University Business - July 2009 - (Page 78)

COMMUNIT Y COLLEGES Securing the Community College Strategies for managing security issues at two-year institutions By Ann McClure h e da n g e r s pe opl e might encounter on a college campus are the same as those on a city street. since there is no way to know when a security incident might occur (unless, say, someone calls in a bomb threat), campus leaders are relying on proper training to enable their security personnel to predict such incidents and respond appropriately. While security personnel at community colleges deal with the same challenges faced by their counterparts at fouryear institutions, there are some twists presented by the more fluid nature of the population at two-year institutions. T intervention team was also formed after the tragedy at Virginia Tech to improve communication with faculty and staff. “It is important to make sure our people are seeing and being seen,” lyle says. “Community colleges are leading the charge in creating behavioral intervention teams,” says Brett suklow, president of the national Center for higher education risk Management (nCherM). The teams pull together point people from across campus to receive reports of disruptive or problematic behavior. They then investigate and develop an appropriate response. earlier this year, nCherM released ‘Community colleges are leading the charge in creating behavioral intervention teams.’ —Brett Suklow, National Center for Higher Education Risk Management “our students go home at night and we don’t know what they are doing at home, but they can still bring issues back to campus with them,” says gary lyle, chief of the department of public safety at Anne Arundel Community College (a aCC) in Maryland. “at a four-year their roommates might alert people to issues.” lyle says his department engages in “community-oriented policing” to build relationships with constituents on campus. one officer is assigned to meet regularly with student organizations. a behavioral 78 | July/August 2009 a six-part online “Campus safety 101” course, which helps train faculty and staff to recognize “red flag” behaviors. “The point is to tell people who aren’t familiar with psychology what to look for,” suklow explains. EyE in ThE Sky “When you think about campus safety, you think about students, but [colleges] are also large employers,” says Mario scalora, a psychology professor at the University of nebraska-Lincoln as well as a consultant with local, state, and fed- eral law enforcement in assessing predictive risk factors regarding threatening or violent activity toward public officials and institutions. Just as the fluid student population makes it difficult to understand outside forces influencing their behavior, the larger percentage of adjunct and parttime faculty employed at community colleges can make it harder to become familiar with everyone working on campus. add that concern to the likelihood a community college will have satellite campuses and outreach programs that bring local citizens onto campus—making for a much larger population to watch. Community colleges can deal with this issue through using smart Id cards that control entrance and exit points, and increasing their use of security cameras, suggests dilip sarangan, an industry analyst with Frost & sullivan north american electronics & security practice. good locations for cameras include parking lots and other open areas, the vicinity of blue emergency phones, laboratories with expensive equipment, and data storage areas. Video analytic software can help make cameras more effective, says Tony hackett, a security system design expert with aimetis. The company’s intelligent video surveillance software can help identify an abandoned bag or recognize when someone is traveling against the expected flow of traffic. The ability to send live images to a local police officer’s patrol car can help shape the response to an incident as it occurs. hackett says some schools have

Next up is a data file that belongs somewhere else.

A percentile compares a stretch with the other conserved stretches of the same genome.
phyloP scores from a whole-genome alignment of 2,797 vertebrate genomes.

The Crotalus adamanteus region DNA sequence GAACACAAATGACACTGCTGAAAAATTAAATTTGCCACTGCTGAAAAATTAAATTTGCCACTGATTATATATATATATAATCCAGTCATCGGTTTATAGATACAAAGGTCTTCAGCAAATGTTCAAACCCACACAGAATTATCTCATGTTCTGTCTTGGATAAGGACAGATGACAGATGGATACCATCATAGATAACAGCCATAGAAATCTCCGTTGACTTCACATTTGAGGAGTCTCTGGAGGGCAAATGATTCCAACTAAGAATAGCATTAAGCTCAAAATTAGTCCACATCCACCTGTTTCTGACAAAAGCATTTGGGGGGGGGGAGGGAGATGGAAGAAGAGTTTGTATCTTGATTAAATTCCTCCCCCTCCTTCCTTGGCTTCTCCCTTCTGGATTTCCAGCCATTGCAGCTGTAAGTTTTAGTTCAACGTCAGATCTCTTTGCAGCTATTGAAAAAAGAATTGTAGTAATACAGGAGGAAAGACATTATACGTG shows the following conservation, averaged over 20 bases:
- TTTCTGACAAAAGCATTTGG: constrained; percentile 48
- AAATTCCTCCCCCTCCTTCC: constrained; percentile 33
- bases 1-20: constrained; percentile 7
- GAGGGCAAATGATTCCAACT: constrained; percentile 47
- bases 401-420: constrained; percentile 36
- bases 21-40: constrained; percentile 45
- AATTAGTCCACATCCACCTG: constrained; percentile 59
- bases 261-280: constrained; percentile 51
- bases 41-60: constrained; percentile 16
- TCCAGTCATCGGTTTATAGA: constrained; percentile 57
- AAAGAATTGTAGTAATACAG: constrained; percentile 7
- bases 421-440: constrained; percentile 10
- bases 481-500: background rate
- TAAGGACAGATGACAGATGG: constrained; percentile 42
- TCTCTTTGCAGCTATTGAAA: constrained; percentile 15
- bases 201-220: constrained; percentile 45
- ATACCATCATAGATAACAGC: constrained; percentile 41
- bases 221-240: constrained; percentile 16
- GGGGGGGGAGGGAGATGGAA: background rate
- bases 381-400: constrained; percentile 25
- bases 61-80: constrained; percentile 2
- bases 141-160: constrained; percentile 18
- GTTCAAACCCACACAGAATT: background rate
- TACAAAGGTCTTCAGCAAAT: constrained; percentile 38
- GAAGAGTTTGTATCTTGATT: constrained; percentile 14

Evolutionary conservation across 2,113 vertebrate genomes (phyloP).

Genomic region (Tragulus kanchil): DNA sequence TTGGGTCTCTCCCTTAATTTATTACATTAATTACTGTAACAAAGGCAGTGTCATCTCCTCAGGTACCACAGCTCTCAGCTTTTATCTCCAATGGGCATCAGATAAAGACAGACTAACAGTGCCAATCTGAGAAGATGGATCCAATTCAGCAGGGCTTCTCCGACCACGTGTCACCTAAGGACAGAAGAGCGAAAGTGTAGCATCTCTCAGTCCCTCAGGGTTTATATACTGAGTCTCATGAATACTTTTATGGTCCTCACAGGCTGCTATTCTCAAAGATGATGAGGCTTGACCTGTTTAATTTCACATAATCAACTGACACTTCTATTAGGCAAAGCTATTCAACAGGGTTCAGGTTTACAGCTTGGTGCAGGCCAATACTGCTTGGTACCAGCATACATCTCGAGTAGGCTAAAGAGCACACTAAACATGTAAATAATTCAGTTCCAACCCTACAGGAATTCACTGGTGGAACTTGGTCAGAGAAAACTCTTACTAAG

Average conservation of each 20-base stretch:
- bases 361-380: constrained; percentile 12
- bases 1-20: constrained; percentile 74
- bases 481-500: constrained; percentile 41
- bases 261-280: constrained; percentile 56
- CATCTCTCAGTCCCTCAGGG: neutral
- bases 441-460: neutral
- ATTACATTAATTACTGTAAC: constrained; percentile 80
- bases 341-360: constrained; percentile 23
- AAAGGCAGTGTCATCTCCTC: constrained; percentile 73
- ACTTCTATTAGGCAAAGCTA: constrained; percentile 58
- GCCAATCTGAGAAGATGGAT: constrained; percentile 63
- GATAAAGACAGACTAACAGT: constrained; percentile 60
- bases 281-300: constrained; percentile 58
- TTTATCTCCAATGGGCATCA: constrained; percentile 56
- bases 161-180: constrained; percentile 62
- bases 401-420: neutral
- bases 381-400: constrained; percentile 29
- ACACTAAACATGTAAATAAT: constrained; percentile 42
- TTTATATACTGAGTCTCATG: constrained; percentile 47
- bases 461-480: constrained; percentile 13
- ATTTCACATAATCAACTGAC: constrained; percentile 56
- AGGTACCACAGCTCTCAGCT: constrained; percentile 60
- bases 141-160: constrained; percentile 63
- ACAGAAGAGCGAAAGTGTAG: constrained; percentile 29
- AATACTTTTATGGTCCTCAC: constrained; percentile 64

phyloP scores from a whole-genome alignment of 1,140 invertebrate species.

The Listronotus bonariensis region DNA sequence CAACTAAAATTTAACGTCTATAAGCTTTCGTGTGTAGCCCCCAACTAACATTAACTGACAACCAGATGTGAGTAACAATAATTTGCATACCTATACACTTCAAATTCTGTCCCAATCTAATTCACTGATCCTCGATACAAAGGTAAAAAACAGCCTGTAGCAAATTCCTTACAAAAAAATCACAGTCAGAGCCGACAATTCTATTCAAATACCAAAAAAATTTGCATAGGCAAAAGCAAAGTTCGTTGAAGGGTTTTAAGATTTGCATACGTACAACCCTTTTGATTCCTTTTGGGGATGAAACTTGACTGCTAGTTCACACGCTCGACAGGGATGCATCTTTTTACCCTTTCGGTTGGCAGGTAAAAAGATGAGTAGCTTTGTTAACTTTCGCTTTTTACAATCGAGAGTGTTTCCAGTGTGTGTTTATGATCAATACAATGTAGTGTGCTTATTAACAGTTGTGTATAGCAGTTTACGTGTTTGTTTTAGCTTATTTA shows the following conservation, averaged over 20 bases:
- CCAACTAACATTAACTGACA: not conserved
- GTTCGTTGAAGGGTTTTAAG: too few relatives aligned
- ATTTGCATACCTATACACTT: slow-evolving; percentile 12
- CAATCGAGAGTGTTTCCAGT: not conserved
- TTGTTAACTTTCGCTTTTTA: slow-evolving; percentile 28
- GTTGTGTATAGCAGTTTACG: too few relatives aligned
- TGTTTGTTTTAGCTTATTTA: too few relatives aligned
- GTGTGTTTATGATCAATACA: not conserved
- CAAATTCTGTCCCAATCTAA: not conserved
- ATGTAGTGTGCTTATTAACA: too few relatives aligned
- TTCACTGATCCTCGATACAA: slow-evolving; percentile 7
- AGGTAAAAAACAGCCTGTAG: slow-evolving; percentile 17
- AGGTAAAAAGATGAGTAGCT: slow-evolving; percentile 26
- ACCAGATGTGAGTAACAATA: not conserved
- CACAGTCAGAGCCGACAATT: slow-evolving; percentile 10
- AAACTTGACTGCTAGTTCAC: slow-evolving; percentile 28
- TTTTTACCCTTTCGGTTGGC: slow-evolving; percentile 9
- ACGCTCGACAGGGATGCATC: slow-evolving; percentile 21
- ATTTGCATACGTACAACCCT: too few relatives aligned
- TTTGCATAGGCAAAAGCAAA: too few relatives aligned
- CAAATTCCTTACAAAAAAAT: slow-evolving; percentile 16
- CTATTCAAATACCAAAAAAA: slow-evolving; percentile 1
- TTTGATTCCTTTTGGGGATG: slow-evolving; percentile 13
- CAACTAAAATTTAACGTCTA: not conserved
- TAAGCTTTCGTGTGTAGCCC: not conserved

Table of Contents for the Digital Edition of University Business - July 2009

University Business - July 2009
Editor’s Note
College Index
Company Index
Advisory Board
Behind the News
Sense of Place
Financial Aid
Human Resources
The State of Student Aid
Out of the Gym, onto the Desktop
EduComm 2009
Internet Technology
Community Colleges
End Note
SPECIAL SECTION: Annual Directory of Higher EdConsultants

University Business - July 2009